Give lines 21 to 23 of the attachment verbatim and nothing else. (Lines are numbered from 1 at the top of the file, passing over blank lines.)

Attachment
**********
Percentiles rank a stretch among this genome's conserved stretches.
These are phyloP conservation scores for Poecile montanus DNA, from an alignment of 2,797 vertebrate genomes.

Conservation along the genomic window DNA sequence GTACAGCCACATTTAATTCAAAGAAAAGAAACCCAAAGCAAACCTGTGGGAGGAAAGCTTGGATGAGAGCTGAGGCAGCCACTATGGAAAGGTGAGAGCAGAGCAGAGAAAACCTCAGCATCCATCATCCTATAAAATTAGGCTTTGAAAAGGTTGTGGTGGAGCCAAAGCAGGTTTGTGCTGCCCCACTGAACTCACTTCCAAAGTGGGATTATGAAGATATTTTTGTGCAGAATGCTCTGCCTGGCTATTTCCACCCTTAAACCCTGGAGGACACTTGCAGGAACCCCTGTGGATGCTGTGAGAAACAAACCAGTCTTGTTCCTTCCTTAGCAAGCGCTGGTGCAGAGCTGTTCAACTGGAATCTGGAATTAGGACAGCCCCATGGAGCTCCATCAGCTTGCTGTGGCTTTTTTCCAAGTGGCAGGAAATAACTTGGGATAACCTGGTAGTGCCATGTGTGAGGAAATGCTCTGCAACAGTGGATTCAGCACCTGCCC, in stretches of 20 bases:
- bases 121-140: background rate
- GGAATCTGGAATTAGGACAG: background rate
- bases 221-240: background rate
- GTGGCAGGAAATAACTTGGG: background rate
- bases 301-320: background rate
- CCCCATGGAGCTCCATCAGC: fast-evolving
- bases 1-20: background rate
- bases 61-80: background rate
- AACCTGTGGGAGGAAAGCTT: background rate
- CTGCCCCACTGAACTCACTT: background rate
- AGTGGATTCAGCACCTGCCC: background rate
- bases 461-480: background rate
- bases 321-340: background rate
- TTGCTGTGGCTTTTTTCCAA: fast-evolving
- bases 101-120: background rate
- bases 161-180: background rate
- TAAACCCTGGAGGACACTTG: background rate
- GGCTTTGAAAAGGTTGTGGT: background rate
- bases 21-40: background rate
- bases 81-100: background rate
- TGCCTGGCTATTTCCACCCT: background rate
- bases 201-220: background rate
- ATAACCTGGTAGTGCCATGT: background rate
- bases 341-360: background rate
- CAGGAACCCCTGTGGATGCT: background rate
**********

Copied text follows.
- GGCTTTGAAAAGGTTGTGGT: background rate
- bases 21-40: background rate
- bases 81-100: background rate